Another weekend of fisticuffs has come and gone as UFC 163 blew the roof off HSBC Arena last Saturday night (Aug. 3, 2013) in Rio de Janeiro, Brazil.
Many combatants were left licking their wounds after a wild night of fights, including Lyoto Machida, who
was robbed came up short on the judges scorecards against Phil Davis (video here). And Chan Sung Jung, who -- thanks in part to a shoulder injury -- failed to dethrone Ultimate Fighting Championship (UFC) Featherweight champion Jose Aldo (highlights here).
The Ultimate Fighter (TUF) 8 runner up looked to right his ship after a self-admitted lackluster performance in his last outing against the aforementioned Davis at UFC 159 when he collided with 40-year-old Anthony Perosh on the "Prelims" under card.
Perosh blasted Magalhaes with a stiff right hand in the opening seconds that rocked the Brazilian jiu-jitsu ace and sent him crashing to the canvas. It was all she wrote from there, as "Hippo" continued an onslaught of strikes that forced the referee to put an end to the punishment.
So what went wrong for the former M-1 Global Light Heavyweight champion?
Well, there's not much to dissect here, Maniacs.
What happened to Magalhaes is exactly what can happen to any mixed martial arts (MMA) fighter on any given day during any given fight at any given moment: He simply got caught. While that is probably one of the worst excuses in all of combat sports, specifically MMA, it holds true here, considering it was the very first strike from Perosh that spelled the beginning of the end for Magalhaes.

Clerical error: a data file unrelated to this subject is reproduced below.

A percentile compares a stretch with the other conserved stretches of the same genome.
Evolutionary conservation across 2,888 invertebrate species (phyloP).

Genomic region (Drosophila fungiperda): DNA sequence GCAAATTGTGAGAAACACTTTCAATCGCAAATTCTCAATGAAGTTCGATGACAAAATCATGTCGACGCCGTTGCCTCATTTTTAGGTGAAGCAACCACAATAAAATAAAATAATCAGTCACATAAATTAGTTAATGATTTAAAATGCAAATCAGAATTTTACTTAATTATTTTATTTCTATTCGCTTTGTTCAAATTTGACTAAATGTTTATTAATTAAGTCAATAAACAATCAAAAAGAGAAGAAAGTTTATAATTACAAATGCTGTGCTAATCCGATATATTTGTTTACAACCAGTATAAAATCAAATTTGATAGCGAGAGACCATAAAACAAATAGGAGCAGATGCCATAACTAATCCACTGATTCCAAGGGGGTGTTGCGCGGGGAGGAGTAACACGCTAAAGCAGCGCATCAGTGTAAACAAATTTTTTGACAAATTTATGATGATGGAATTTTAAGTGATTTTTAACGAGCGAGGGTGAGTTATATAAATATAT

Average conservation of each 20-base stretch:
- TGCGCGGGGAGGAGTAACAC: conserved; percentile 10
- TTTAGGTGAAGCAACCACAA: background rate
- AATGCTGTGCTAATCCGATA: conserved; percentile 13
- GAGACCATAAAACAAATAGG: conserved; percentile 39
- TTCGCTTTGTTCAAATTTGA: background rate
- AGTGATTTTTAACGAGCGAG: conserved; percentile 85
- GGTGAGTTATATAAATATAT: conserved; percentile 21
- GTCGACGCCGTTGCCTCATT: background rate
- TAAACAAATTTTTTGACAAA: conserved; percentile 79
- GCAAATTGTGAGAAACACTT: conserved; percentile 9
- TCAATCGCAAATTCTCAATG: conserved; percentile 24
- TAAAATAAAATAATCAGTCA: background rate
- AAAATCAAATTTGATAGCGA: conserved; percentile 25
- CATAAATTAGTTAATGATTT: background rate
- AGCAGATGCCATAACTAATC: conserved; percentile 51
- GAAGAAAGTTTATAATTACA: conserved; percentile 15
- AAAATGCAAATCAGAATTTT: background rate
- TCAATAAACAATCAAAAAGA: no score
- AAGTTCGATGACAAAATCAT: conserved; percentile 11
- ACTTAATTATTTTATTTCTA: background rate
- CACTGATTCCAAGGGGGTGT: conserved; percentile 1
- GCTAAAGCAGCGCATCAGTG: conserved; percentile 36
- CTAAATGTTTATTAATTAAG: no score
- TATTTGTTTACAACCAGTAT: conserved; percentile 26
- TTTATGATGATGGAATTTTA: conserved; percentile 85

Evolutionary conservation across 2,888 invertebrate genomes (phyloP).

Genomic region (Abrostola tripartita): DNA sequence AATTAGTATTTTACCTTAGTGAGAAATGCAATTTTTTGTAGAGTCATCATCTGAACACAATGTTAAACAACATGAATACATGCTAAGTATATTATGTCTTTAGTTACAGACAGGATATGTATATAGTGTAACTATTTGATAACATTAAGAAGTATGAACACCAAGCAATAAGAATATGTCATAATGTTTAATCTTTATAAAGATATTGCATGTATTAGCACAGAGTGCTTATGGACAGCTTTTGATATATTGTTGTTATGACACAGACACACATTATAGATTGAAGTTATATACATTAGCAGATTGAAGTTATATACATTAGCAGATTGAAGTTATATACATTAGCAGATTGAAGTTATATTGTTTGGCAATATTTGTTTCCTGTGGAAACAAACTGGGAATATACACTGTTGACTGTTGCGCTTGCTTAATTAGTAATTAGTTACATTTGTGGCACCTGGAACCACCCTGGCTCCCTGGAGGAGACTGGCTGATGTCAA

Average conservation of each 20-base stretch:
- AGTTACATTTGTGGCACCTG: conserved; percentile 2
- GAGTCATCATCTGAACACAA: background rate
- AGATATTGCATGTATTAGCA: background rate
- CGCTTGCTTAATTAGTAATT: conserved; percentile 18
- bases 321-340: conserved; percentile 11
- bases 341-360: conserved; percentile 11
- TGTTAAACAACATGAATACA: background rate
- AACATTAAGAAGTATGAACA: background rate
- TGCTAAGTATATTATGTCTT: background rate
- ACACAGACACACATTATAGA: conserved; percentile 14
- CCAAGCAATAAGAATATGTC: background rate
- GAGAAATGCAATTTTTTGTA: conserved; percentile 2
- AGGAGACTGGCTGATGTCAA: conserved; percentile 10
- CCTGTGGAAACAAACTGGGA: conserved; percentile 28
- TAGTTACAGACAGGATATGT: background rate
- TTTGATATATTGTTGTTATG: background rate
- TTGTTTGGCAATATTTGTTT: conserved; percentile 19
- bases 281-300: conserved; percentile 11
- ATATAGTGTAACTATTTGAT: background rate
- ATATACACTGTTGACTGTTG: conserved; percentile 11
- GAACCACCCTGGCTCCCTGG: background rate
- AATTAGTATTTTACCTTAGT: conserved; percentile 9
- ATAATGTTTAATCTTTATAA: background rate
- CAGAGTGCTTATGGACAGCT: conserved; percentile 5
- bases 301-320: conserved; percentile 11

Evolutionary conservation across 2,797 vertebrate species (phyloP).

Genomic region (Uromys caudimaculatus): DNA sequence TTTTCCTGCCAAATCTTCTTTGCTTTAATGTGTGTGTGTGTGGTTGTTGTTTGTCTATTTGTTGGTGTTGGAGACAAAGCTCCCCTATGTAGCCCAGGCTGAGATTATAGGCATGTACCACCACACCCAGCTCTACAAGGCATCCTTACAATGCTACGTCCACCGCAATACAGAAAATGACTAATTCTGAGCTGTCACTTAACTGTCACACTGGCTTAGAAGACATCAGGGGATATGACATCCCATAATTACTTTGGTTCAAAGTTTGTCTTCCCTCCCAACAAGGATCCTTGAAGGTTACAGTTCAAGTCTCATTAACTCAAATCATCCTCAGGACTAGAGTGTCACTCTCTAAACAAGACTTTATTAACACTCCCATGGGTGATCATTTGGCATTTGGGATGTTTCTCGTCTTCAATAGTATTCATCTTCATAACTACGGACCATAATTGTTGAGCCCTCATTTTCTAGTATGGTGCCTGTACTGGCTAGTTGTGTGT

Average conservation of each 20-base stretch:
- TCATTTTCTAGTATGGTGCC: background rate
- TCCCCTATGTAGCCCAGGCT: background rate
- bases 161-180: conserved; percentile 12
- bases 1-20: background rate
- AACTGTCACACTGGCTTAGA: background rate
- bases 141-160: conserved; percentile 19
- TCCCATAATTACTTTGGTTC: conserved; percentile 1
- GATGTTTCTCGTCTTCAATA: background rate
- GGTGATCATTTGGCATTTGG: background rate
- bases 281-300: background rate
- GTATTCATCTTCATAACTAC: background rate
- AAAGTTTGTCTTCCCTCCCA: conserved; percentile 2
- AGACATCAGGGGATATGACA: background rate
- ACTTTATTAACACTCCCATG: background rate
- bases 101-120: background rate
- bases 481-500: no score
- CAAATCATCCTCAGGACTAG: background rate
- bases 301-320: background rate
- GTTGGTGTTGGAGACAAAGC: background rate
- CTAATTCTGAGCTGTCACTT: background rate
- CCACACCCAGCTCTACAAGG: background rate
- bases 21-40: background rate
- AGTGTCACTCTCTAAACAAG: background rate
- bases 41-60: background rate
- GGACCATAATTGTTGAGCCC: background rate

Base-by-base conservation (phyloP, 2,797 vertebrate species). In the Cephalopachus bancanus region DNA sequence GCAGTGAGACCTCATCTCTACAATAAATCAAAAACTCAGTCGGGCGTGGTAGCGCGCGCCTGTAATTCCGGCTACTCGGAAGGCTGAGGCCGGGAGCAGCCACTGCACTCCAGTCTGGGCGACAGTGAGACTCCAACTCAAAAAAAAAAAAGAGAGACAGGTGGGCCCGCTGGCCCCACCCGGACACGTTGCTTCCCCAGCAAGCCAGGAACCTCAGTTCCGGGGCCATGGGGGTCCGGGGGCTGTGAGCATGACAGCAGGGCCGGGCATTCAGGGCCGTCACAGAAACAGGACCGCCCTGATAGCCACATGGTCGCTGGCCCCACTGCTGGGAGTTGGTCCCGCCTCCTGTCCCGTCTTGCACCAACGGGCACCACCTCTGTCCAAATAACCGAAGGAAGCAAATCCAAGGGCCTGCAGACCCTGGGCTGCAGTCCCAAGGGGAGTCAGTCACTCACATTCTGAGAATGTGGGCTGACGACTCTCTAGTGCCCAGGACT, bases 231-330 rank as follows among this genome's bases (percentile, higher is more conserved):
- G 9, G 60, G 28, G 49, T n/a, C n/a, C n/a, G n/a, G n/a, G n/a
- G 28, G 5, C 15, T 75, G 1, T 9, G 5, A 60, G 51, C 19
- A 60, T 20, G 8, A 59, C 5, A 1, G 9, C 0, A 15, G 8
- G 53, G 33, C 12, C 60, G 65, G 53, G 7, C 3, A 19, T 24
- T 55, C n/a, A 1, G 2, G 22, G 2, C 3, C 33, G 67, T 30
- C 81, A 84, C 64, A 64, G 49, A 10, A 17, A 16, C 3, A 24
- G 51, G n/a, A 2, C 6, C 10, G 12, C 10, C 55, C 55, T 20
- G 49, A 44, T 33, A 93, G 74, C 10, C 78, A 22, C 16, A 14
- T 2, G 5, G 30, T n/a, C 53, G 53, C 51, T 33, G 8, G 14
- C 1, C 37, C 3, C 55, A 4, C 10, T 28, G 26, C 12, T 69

He didn't get dominated for three rounds, he didn't get rag dolled from pillar to post ... he just got caught.
And that's not taking anything away from Perosh. He went in there and took care of business like he intended on doing and his consistency and dedication to sticking to the gameplan paid off huge dividends for his career and his bank account.
So who should Magalhaes face next?
Probably no one.
After the fight, Magalhaes reportedly took his gloves off and laid them on the Octagon mat, a symbol -- much like in wrestling -- that many perceive as his retirement from the sport. Weeks prior to the bout, Magalhaes suggested he should be cut if he failed to beat Perosh.
And given his past track record with the promotion -- 1-4 over two stints -- the hammer was most likely about to come down from the UFC front office, again.
If this truly is the end for Magalhaes in MMA, he leaves behind a fighting career that saw him do well outside of the Octagon (9-3-1), but struggle inside of it. While Magalhaes MAY likely not fight again for UFC or in MMA period, the jiu-jitsu black belt can always return to his roots and compete in grappling tournaments where he flourished, holding impressive victories over current top UFC contenders Glover Teixeira and Fabricio Werdum.
Anyone think this is the last we've seen from Magalhaes inside a cage?